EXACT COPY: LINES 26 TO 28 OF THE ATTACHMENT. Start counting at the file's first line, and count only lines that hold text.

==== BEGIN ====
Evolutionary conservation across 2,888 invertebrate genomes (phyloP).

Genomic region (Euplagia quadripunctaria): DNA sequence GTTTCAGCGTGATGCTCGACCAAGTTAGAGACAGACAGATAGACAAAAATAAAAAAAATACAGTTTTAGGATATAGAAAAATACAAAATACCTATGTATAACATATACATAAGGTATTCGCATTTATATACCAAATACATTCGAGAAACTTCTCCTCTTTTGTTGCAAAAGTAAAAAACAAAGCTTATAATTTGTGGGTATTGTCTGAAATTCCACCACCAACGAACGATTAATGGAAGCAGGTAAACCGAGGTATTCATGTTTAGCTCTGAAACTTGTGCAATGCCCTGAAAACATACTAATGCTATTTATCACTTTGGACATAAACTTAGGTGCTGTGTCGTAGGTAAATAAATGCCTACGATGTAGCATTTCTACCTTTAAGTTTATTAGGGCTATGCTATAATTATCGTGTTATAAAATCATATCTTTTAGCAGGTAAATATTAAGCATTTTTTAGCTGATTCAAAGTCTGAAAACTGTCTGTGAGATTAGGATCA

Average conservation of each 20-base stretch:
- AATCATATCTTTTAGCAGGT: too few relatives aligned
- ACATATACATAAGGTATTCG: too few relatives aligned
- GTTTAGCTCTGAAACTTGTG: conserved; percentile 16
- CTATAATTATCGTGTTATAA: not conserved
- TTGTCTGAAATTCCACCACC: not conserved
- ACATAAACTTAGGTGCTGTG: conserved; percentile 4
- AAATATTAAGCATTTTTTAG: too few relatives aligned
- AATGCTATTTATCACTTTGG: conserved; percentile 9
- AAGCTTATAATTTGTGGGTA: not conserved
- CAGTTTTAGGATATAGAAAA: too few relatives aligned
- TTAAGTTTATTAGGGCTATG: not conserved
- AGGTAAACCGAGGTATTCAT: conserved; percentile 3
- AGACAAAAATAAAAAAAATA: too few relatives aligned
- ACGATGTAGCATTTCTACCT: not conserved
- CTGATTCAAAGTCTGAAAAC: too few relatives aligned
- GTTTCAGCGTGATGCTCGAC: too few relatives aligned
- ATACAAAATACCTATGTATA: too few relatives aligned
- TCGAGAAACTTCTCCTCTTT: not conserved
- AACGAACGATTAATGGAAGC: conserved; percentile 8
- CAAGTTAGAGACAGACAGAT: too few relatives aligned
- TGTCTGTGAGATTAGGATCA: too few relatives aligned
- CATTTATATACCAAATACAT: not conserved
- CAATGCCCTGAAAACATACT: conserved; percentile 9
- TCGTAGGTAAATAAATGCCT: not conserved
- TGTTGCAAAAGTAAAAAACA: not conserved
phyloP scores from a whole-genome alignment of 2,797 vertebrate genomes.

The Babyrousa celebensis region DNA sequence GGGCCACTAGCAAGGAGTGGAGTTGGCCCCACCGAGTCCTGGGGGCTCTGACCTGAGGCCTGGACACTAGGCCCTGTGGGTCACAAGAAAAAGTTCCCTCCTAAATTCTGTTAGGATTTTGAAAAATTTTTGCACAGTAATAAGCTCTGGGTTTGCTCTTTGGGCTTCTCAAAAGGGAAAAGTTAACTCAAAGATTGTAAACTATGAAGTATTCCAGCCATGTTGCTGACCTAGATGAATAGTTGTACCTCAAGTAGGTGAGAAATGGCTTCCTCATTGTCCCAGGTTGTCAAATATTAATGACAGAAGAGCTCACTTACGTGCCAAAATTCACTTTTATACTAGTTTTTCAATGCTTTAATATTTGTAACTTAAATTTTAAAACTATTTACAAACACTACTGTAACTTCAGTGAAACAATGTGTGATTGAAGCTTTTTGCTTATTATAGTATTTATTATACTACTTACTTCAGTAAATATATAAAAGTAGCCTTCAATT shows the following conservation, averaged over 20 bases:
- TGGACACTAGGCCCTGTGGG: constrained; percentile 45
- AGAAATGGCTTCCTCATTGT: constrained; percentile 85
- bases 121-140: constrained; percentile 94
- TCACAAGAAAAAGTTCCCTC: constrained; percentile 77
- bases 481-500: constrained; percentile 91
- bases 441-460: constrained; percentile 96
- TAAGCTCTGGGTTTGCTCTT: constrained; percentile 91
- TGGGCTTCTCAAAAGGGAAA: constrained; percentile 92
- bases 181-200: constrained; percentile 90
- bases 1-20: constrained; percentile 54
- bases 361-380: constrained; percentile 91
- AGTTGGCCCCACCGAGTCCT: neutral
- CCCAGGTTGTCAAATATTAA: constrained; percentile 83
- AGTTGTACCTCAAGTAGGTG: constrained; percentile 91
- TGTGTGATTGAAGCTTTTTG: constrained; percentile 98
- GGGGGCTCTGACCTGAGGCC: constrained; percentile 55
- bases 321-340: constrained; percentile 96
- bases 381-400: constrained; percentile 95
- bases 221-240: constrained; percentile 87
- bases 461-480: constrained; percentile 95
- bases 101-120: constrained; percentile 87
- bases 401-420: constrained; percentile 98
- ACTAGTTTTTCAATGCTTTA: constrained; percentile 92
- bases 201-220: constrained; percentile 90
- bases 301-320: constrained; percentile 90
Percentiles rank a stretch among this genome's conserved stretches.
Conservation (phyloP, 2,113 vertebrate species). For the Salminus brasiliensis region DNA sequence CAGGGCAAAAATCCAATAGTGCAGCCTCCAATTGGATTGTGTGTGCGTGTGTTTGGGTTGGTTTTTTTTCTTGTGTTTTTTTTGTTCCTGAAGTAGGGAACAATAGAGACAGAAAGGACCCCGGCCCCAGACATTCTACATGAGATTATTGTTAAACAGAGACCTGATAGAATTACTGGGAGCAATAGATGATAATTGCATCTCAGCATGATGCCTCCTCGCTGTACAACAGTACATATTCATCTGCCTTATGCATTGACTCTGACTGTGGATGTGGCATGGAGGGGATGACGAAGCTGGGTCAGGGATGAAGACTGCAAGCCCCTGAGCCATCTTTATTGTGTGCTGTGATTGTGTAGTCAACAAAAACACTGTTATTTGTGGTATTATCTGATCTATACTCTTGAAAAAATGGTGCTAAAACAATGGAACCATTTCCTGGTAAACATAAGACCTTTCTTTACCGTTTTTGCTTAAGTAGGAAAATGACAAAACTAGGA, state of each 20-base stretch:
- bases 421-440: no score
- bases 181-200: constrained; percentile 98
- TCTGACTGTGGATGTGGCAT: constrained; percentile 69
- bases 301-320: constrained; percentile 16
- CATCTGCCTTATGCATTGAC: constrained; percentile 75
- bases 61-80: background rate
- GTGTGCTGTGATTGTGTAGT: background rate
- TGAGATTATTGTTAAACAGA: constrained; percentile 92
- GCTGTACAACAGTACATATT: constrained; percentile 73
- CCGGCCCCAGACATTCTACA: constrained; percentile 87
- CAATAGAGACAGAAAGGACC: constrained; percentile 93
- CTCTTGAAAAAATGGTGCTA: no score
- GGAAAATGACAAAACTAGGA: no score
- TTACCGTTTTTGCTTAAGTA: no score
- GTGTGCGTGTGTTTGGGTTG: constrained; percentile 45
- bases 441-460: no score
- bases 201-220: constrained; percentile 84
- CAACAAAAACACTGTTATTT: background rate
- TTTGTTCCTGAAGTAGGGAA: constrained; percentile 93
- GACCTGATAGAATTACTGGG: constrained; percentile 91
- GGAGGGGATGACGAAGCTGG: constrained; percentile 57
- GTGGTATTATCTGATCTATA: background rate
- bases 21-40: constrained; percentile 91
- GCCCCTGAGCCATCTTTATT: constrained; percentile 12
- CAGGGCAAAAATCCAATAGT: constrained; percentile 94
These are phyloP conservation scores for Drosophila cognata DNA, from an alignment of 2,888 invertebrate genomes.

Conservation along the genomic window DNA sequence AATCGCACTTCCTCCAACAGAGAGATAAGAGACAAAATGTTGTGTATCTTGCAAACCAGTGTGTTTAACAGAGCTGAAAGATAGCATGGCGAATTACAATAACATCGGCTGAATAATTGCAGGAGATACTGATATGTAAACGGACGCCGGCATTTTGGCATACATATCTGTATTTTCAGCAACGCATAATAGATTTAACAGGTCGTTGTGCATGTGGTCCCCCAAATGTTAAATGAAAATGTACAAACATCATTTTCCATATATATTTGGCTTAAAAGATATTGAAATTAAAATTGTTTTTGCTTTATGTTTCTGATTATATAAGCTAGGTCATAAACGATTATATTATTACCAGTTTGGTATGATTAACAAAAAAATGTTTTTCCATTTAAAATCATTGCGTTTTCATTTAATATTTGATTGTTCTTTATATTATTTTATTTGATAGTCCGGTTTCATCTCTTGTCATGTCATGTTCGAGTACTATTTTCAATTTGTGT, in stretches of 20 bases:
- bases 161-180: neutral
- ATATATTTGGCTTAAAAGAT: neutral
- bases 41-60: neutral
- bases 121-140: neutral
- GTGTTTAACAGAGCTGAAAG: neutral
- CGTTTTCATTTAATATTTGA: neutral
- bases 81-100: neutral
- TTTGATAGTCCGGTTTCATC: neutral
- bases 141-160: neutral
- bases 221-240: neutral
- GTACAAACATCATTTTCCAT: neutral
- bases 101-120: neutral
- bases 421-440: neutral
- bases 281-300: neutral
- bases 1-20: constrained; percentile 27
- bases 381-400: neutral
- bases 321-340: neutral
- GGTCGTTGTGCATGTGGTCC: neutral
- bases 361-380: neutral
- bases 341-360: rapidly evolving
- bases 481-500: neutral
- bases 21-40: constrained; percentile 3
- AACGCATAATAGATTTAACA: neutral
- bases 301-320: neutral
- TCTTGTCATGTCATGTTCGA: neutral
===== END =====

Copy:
- CAATGCCCTGAAAACATACT: conserved; percentile 9
- TCGTAGGTAAATAAATGCCT: not conserved
- TGTTGCAAAAGTAAAAAACA: not conserved